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Are Gendered Toys Impacting Childhood Development?

For the adult, play may seem a distant memory, but for the child, play is a major and defining part of life. Most of this play is done with household toys, with toys not just being items for fun, but also tools that children can use to learn about a host of important life concepts, including gender. One essence of good parenting is to teach your child basic values of life and respect. So, is it possible that the toys we’re buying our children are sending them mixed messages? A UK campaign called ‘Let Toys be Toys’ is suggesting that people are tired of toys being labelled for one gender only.

Gendered toys limit exploration

Christia Brown, an associate professor at Kentucky University, states that babies do not care about gender-specific toys until they are taught the general expectations of their gender. At a very young age, they will play with anything, until around the age of 3-5 years. Children at that age, will be much more susceptible to following instruction about the expected divide between genders, says Brown, the author of “Parenting Beyond Pink & Blue: How to Raise your Kids Free of Gender Stereotypes”.

According to Brown, in experiments, most girls don’t immediately gravitate towards dolls and princess dress-up, but are actually more likely to play with trucks if they see other girls playing with the same truck. Toys help children to learn new skills and to develop cognitively and intellectually. They can help with learning language and through the use of toys such as Lego blocks, can even help develop spatial skills. According to Lisa Dinella, a professor at Monmouth University, if we put children down a specific one-way track, they are likely to lose not just in their ability to explore at a particular moment, but also overall development.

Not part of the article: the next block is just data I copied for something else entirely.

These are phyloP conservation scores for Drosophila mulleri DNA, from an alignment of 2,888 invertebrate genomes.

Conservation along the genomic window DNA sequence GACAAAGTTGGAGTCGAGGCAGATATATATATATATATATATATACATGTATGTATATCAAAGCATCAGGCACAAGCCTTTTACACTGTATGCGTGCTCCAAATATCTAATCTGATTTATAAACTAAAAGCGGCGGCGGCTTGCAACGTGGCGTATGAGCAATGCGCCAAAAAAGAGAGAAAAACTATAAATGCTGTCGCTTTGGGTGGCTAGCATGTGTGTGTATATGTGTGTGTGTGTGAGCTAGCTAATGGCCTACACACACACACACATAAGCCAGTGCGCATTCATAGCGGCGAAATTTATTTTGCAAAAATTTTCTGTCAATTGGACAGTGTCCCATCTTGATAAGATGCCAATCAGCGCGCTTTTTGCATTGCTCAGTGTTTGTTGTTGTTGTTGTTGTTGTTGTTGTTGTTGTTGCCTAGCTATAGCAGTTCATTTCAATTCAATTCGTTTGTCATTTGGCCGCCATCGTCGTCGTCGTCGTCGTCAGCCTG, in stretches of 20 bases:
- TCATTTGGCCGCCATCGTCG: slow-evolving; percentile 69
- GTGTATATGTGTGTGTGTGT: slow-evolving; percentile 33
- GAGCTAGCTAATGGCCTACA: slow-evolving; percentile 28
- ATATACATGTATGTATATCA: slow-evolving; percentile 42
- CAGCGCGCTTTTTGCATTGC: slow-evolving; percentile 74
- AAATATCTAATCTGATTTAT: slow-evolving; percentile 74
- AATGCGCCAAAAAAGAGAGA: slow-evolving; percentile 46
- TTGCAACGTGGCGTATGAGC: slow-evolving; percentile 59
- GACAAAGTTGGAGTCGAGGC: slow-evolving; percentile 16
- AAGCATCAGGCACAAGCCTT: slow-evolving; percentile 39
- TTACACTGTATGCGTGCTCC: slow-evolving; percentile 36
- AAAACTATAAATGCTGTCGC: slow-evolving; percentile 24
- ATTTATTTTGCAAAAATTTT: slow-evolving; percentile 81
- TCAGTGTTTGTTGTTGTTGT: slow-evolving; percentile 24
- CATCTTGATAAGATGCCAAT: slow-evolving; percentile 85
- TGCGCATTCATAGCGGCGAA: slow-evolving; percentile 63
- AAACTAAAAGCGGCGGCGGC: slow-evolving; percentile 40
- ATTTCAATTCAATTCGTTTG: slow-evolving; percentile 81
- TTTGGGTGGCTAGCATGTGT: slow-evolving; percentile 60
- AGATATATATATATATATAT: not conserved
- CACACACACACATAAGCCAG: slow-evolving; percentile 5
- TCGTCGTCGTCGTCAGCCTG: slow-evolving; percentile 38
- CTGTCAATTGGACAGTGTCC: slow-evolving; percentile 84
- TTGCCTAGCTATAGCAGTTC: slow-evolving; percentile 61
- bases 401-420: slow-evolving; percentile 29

Children pay a social cost for crossing genders

According to Dinella, every decision you make, from the theme colour of the child’s party to the clothes they wear, begins to define gender for them. Every time that they do not subscribe to communally-agreed rules, they may pay a price, Dinella suggests. Elizabeth Sweet, a lecturer in sociology at the University of California, Davis, explains that until recently, toys have always been divided along expected gender roles.

Girls’ toys would usually reflect qualities such as motherhood or homemaking while boy toys would suggest signs of careers such as engineers, military or doctors. Nowadays, says Sweet, marketing has shifted the direction to, rather than reflect societal roles, focus on fantasy figures. Girls’ toys are princesses and pop stars, while boys’ toys have shifted to action figures and superheroes. Toys are, effectively, adult ideas of what it is that kids want. Very rarely do we think of the impacts when this idea is unrealistic and unachievable. According to Sweet, they are more often than not exaggerated ideas of femininity and masculinity.

According to Brown, all toys are essentially gender neutral at the point of creation, but the marketing of them is usually not. Ideally, toys could be marketed by category, so that we have puzzle toys and children’s bikes. They could exist in all the colours of the rainbow and marketed to all kids equally. Children could choose toys based on personal preference, says Sweet, rather than gender expectations. Dinnella holds that toys are brilliantly useful for aiding a child’s imagination, so why market them in a way that limits their possibilities?

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